Mother Jones had an interesting article earlier this week about liability in deaths caused overseas and how the cruise ship industry is already fighting the battle for big oil.
When BP’s Texas City refinery exploded in 2005, the company paid $1.6 billion in settlements to injured employees and families of killed workers. But the families of workers killed in the Deepwater Horizon accident won’t be getting the same treatment, Mother Jones said.
A 90-year-old maritime law called the Death on the High Seas Act severely limits liability for companies whose workers die while out at sea.
“In some cases, BP could get away with shelling out sums as paltry as $1,000,” Mother Jones said.
DOHSA was created in 1920 to ensure that the widows and children of seamen could get a share of their husbands’ or fathers’ salaries if they were killed at sea. The law was rather progressive for its time: Previously, the corporations didn’t have to pay the widows anything at all. But DOHSA didn’t change with the times. And because it’s a federal law, it trumps state tort laws that allow injured people to recover all sorts of damages in personal injury cases, including punitive damages for truly egregious corporate behavior, compensation for grief or the loss of companionship, and even the pre-death pain and suffering of the victim.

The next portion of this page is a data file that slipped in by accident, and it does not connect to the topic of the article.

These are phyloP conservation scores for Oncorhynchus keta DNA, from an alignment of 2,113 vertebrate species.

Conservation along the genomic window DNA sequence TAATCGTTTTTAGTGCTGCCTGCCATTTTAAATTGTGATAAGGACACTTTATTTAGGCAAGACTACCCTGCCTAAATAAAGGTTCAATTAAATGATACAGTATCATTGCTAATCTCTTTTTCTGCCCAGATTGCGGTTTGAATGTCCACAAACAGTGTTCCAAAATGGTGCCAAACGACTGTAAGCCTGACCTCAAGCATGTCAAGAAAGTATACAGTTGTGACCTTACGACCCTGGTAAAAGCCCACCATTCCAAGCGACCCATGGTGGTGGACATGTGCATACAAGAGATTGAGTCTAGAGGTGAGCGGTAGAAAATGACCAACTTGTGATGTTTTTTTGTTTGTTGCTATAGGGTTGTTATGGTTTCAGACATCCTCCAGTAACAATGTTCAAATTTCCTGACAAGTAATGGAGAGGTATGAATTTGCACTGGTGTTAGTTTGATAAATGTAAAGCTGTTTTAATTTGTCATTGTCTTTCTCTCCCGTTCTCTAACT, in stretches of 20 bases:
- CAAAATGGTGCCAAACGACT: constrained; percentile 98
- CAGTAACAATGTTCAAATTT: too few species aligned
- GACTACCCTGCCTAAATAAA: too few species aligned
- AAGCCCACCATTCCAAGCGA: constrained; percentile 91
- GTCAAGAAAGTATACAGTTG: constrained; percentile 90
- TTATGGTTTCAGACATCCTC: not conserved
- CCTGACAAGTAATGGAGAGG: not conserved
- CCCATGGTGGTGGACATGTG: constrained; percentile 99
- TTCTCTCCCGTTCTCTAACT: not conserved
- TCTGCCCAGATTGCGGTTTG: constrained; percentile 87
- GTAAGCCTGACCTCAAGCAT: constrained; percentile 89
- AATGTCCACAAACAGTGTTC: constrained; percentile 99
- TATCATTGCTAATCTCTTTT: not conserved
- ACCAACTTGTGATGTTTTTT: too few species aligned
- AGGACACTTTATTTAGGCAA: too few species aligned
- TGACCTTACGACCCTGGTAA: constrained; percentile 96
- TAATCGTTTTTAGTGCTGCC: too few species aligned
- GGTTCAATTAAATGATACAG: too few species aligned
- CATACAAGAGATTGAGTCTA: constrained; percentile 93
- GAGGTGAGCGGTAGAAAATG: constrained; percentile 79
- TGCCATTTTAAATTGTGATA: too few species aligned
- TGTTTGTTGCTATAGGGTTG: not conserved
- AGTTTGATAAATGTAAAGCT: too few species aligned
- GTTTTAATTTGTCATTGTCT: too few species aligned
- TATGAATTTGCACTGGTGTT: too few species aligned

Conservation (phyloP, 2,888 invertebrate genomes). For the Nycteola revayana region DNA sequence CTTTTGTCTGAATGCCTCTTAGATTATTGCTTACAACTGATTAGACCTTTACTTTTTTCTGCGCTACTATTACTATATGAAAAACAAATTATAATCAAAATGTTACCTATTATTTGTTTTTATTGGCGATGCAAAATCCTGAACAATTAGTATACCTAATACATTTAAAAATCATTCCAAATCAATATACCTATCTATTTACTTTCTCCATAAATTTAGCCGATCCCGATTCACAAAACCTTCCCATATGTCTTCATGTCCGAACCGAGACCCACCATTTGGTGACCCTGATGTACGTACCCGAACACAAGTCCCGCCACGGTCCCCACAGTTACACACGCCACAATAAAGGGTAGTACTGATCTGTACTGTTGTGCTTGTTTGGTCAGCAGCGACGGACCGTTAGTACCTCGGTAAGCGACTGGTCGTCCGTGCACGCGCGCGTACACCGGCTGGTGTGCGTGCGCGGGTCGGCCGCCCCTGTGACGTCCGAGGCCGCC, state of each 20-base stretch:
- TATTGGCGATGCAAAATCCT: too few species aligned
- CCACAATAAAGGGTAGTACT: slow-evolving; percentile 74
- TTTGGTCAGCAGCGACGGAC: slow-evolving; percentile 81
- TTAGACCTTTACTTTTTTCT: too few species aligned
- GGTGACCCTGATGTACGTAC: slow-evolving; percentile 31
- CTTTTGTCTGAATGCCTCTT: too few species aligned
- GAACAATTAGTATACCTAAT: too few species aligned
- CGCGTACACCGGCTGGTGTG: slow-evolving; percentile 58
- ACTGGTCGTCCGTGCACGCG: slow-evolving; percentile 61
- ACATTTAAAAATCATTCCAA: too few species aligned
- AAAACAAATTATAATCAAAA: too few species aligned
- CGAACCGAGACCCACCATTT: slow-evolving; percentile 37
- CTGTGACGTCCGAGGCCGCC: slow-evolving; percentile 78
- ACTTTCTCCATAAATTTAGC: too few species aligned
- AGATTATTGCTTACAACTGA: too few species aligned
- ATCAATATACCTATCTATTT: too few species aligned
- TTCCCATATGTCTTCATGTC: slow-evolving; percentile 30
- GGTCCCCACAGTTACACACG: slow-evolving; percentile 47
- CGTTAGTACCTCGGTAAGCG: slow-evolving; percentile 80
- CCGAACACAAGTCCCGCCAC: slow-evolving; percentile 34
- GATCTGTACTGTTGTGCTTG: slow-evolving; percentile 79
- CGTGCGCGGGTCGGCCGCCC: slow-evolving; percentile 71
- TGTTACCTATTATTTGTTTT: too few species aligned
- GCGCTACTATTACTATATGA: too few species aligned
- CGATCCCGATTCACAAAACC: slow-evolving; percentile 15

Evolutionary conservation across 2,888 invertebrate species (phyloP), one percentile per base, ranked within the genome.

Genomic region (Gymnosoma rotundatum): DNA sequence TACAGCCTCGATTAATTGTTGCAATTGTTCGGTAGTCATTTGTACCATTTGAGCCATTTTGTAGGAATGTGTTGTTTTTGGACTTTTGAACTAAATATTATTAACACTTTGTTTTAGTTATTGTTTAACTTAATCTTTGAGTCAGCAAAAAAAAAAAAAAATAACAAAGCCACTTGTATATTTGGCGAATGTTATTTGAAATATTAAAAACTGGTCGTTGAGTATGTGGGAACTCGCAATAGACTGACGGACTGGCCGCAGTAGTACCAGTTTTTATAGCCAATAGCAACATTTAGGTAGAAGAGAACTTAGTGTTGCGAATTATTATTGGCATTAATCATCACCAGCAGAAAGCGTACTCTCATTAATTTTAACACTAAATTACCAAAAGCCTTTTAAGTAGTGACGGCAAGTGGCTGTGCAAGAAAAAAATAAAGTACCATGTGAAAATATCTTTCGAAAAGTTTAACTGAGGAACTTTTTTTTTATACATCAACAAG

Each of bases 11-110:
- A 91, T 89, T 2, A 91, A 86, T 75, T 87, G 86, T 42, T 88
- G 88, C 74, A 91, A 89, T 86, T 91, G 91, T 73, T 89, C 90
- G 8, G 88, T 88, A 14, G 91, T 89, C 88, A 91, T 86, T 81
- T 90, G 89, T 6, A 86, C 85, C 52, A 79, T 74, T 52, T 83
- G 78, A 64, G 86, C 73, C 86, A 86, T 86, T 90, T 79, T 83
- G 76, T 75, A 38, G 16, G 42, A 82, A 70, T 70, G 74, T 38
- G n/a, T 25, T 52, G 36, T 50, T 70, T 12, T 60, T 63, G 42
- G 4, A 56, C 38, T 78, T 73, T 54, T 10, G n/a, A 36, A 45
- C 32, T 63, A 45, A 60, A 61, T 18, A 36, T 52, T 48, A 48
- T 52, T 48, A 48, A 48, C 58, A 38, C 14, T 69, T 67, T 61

Senate Judiciary chair Patrick Leahy (D-Vt.) introduced legislation last week that would fix the law so employers would be held accountable for negligence regardless of whether an employee dies on land or at sea.
But Leahy’s bill is up against a powerful industry. And it’s not oil corporations — it’s the cruise line operators. Oil lobbyists may not even have to lift a finger in this one, Mother Jones said.
In 2009, the cruise industry spent $2.2 million fighting changes demanded by cruise ship victims, who were able to introduce legislation with the help of Sen. John Kerry (D-Mass.) that would have fixed DOHSA in the same way Leahy has proposed.
The Carnival cruise line company alone has donated more than $400,000 since 2007 to members of Congress from both parties, according to the Center for Responsive Politics. The offending provision was eventually removed from the cruise-ship safety bill.
Son Michael Pham, VP of the International Cruise Victims Association, said the cruise industry has a big stake in preserving DOHSA the way it is, because changes would make them liable for “all sorts of incidents that it’s currently able to dodge legal responsibility for.”
Pham suggested his group join forces with families of deceased Deepwater workers.
“Hopefully the current issue with BP will keep this issue in front and create more public awareness,” he says. But, as he points [out], it’s unfortunate that it “takes a tragic incident like [the Gulf spill] for people to realize they’ve been taking this for granted.”